I had a hard time with this book of essays, and I know this is an unpopular view.This is a worrying book about young black women and younger women in general. Where did all the work done by previous generations of black women go? Why is this young woman so scared, confused and unprepared for real life? Why is she so ready to feel victimized and unable to express much beyond anger? Where is her agency? Jerkins' unpreparedness is upsetting given the time in which she grew up. Where she chooses to put her anger seems...flailing, at best. If this is the state of young, highly eductaed and smart black women in 2018, there is much too much work to be done. I think that, actually, is her point, but her angle on blame - everyone but herself - feels unthinking often and irrational sometimes.
There are too many moments in this book when you can feel her anger spilling onto anyone instead of herself and her immediate family, who prepared her for adulthood by telling her dating older men would make her a heroin addict and give her AIDS. There is a combination of religious unwillingness to see the truth and very reasonable anger at current situations that constantly beat up against each other in this collection of essays (loosely arranged as a sort of memoir.)
I wanted this book to have a conversation with parts of Roxane Gay's Bad Feminist, which comes just a few short years before this book but between the two collections, a reader feels the difference between justifiable and just anger from a woman of agency (Gay) turn to a mass of vitriol and victimhood. The women are different in many ways, but the way they handle life in their essays seems almost at direct odds sometimes, and well, I guess I feel more inclined to see the gray areas, like Gay so perfectly navigates in Bad Feminist. Instead this book is very right/wrong, yes/no, good/bad, evil/perfect. Everyone feels that way sometimes, but this is supposed to be a book of thoughtful essays, which seems like it should be different from when I have a bad day and call up my girls to bitch.
While I would never say anyone's pain is not warranted or allowed, some of Jerkins' pain seems to be a direct result of fanciful dreams and unrealistic expectations combined with a strict religious upbringing and parents who say things like speaking to an older man is how you get raped and addicted to heroin (seriously - it's not a joke.) So, she's angry - and she has a right to be. But perhaps some of her anger might be pointed at the people who underprepared her for everything from her sexuality to dating to her clear intellect rather than racial or gender animus. She's perfectly free and easy writing about her vagina in painstaking detail, but she doesn't take any of her preconceptions to task as much as she does her physical self. In consistently placing herself as the victim of nearly every single essay, a reader could wonder "where on earth has a woman's agency gone?" And why is she so invested in constantly being someone or something else's victim?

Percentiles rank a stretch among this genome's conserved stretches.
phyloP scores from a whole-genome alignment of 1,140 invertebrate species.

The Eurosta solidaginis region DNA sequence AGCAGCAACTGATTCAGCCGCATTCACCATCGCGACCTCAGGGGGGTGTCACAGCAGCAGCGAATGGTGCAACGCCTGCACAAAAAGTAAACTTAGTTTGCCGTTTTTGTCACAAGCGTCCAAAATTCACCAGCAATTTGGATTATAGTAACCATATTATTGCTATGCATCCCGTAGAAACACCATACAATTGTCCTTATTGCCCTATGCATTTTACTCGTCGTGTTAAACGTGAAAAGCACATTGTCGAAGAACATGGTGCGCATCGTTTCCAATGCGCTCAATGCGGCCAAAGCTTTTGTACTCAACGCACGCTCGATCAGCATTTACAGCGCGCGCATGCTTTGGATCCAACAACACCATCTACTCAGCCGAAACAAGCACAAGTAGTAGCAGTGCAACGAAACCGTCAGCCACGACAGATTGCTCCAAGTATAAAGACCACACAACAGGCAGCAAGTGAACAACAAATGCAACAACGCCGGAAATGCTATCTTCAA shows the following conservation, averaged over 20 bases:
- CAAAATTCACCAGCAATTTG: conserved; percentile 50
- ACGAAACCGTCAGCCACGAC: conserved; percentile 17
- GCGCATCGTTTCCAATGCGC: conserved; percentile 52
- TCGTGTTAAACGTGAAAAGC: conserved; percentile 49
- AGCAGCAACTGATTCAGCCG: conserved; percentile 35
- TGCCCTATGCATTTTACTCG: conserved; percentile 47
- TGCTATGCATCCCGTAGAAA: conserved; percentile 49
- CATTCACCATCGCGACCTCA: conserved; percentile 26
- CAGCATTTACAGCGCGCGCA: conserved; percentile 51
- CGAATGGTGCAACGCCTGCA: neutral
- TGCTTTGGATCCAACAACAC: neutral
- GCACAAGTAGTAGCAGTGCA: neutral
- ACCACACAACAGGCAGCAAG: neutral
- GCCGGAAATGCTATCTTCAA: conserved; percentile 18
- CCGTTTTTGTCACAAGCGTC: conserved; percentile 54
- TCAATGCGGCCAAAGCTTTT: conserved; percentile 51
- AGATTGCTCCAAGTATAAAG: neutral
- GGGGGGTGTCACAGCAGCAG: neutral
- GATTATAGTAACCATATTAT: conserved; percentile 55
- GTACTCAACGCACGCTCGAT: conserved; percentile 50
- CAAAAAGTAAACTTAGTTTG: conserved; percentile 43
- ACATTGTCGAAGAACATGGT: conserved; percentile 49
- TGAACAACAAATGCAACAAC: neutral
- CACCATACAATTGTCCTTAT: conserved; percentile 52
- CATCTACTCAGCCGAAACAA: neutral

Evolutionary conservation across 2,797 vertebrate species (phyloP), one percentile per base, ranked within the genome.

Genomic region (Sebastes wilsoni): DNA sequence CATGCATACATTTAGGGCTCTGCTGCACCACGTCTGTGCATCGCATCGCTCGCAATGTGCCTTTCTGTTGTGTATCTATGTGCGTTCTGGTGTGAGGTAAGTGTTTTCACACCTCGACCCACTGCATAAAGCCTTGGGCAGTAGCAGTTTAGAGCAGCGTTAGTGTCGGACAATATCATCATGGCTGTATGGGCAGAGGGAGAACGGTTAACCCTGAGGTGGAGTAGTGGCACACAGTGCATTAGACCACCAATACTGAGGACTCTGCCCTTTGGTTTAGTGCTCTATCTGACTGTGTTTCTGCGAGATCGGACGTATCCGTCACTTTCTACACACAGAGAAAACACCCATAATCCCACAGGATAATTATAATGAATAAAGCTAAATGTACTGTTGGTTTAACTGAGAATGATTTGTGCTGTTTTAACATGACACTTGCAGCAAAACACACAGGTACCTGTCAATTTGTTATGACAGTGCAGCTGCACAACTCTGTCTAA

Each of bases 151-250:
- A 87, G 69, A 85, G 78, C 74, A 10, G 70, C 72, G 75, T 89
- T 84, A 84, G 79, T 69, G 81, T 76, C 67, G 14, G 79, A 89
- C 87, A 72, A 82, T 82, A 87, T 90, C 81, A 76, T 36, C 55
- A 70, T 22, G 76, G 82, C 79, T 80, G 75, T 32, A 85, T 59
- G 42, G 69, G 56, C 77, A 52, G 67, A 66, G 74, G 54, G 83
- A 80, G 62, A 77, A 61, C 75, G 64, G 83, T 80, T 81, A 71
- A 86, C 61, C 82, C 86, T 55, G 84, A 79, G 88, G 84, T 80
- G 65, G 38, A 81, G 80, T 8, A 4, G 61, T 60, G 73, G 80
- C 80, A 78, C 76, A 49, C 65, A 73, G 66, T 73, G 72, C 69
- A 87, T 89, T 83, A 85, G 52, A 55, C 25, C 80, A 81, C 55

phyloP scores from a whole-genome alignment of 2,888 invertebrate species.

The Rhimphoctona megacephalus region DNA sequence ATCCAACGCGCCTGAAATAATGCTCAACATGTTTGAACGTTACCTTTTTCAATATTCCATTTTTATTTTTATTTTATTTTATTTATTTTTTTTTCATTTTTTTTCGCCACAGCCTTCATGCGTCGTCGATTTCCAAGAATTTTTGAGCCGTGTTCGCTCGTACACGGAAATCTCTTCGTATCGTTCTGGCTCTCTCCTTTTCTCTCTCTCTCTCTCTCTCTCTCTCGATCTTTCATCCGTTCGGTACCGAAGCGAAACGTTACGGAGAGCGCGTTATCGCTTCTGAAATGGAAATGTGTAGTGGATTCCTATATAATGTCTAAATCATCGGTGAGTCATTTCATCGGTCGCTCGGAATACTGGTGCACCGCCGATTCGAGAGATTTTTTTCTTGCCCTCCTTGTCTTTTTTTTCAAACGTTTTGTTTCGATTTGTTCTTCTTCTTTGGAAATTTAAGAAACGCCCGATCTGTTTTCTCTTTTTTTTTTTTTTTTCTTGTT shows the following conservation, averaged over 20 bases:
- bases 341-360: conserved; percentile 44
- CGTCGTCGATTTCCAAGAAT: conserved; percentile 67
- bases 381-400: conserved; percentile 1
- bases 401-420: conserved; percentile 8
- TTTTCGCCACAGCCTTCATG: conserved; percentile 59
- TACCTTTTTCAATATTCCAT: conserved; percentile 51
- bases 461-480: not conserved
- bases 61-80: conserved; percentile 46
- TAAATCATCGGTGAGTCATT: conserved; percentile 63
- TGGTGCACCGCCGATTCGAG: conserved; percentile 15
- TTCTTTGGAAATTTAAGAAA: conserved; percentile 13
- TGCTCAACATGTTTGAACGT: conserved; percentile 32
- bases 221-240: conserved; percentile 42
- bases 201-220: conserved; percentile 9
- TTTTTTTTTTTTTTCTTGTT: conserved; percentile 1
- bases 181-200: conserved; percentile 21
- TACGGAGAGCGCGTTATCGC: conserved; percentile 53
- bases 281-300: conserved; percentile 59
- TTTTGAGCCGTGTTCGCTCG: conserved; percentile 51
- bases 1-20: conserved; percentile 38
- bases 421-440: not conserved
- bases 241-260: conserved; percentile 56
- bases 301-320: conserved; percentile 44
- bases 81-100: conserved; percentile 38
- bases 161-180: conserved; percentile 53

Of course women should be safer riding the subway or walking the city. Of course black women shouldn't be painted with wide brushes and put into boxes, or as Zadie Smith says so eloquently in her book of essays this year, black bodies shouldn't be fetishized. There is an assumption between many lines that Jerkins (with her dreams of marriage by 22, college as husband-finding-factory, strong intellect, individual voice and humanness of many facets - like everyone) has nothing to do with the outcomes she receives. That is, perhaps, the blindness of youth. But if youth is blind, then maybe it shouldn't assume that everyone's situation is exactly the same or that everyone else is the problem. And maybe a better editor would have made this a much stronger book, one that showed something beyond the black woman as willing victim to her own choices and everyone else's.